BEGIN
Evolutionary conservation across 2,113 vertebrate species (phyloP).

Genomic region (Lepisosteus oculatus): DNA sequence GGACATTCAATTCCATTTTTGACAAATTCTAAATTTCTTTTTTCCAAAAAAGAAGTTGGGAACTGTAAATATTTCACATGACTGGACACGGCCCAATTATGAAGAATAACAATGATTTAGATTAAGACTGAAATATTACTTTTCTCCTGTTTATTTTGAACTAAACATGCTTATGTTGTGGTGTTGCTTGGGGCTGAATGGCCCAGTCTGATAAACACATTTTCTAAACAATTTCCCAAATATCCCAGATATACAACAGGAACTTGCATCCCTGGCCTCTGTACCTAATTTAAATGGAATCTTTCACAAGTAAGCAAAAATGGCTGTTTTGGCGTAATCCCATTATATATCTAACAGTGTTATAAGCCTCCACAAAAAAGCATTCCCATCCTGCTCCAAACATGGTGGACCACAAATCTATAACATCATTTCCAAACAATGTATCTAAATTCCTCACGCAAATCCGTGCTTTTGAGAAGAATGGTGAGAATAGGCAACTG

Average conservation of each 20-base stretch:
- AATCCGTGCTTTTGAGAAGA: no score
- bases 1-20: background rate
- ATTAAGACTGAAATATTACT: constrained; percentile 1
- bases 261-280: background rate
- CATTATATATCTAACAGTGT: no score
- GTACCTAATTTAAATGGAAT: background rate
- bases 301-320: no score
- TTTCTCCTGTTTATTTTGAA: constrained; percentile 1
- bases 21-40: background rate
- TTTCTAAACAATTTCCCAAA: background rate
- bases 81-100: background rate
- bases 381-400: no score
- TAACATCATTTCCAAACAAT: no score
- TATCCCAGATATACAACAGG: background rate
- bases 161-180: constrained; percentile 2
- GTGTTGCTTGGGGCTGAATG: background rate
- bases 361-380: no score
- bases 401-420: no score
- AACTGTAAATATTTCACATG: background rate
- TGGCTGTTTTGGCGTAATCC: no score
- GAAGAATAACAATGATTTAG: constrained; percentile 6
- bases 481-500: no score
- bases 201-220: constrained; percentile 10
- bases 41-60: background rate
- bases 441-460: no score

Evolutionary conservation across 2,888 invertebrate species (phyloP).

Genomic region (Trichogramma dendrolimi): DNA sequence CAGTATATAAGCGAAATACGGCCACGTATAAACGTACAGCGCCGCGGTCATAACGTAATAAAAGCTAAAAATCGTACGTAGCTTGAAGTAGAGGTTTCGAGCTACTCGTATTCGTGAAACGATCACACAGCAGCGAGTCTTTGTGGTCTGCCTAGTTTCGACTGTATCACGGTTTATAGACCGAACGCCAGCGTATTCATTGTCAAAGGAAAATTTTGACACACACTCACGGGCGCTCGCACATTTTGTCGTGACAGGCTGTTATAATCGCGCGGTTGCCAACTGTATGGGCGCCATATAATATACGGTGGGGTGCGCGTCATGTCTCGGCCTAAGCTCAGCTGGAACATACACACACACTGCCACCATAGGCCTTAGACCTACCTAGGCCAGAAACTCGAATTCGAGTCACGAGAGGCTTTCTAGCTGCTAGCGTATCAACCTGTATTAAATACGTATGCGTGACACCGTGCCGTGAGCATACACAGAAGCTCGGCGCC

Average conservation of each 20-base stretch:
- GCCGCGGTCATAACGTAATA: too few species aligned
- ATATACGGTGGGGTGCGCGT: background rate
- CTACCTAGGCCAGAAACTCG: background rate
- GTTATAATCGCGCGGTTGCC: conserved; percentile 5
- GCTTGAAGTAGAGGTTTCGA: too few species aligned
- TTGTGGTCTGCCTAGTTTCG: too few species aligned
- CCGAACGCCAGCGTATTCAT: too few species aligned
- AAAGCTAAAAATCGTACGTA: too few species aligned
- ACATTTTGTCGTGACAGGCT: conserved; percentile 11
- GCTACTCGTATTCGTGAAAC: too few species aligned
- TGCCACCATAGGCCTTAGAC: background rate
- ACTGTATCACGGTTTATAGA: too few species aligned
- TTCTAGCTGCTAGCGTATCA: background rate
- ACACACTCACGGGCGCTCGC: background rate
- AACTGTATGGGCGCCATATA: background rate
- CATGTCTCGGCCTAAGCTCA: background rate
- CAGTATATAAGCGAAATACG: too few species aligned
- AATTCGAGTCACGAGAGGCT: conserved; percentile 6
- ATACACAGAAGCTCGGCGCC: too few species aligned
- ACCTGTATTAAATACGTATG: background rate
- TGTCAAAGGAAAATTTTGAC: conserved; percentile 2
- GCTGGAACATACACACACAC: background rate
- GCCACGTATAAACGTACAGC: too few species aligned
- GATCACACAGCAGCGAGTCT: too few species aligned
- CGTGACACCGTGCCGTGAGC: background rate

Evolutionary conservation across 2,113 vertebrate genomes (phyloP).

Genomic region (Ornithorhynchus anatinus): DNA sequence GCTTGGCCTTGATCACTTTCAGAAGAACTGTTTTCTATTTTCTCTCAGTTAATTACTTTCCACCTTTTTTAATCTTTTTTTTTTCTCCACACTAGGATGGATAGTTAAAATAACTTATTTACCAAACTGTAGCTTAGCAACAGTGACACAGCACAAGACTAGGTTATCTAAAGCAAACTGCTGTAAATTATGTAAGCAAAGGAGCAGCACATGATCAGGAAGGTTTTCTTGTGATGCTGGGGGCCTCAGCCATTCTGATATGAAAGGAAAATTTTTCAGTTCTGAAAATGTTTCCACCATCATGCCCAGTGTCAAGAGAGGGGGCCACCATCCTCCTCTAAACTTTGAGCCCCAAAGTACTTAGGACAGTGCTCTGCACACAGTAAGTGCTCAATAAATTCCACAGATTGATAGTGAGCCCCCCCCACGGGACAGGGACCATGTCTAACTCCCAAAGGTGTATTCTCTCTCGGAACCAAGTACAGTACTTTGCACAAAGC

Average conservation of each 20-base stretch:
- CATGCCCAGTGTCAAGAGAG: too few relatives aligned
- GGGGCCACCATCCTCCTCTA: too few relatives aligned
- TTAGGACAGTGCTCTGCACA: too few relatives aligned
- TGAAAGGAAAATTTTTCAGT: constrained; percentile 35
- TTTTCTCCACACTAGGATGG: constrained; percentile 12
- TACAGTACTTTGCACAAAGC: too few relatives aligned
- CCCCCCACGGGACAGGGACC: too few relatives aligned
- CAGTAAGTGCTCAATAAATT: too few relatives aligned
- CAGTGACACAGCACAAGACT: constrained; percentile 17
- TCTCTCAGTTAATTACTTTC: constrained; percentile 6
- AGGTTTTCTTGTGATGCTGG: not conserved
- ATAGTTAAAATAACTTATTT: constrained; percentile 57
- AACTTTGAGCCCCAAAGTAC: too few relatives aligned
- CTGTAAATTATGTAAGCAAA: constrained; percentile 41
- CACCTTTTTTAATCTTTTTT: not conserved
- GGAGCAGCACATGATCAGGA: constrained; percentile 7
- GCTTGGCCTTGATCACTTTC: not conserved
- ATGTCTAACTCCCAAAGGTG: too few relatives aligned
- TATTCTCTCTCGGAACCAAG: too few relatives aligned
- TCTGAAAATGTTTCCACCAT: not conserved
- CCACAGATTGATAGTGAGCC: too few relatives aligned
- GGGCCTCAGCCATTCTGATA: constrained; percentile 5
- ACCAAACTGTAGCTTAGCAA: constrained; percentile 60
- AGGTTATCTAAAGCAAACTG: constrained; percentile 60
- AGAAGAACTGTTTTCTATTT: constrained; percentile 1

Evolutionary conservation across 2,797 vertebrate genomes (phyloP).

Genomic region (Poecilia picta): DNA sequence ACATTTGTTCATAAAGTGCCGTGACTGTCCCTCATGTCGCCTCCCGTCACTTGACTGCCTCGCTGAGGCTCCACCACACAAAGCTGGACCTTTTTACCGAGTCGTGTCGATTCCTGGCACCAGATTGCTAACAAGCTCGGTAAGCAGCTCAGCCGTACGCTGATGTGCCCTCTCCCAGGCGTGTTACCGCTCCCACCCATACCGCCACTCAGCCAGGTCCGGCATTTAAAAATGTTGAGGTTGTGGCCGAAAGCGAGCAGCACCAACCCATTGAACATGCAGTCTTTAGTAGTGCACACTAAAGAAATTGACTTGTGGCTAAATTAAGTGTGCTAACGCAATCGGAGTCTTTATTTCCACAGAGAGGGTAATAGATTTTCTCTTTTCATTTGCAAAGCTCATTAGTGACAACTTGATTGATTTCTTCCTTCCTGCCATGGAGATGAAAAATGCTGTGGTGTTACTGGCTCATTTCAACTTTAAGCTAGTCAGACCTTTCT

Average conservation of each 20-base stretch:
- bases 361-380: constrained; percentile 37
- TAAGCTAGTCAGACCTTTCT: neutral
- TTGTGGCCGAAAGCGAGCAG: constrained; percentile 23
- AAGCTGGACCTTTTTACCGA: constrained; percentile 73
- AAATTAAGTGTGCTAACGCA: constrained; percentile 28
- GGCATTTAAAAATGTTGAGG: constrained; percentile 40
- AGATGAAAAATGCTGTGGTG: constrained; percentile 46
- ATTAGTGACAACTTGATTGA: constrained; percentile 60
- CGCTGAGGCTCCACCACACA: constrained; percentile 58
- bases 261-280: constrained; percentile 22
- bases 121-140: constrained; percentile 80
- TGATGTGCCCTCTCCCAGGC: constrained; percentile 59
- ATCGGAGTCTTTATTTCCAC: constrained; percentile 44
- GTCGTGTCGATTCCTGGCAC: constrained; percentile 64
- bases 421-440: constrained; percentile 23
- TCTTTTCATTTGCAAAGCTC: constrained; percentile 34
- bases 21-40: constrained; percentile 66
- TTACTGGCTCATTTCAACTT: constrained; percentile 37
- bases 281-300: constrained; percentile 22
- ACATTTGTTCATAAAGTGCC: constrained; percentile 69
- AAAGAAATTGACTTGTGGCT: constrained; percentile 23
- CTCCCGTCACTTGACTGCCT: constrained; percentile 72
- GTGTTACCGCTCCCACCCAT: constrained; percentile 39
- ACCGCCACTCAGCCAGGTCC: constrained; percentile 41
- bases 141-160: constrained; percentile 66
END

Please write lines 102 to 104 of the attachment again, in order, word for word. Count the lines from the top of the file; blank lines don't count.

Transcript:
- bases 421-440: constrained; percentile 23
- TCTTTTCATTTGCAAAGCTC: constrained; percentile 34
- bases 21-40: constrained; percentile 66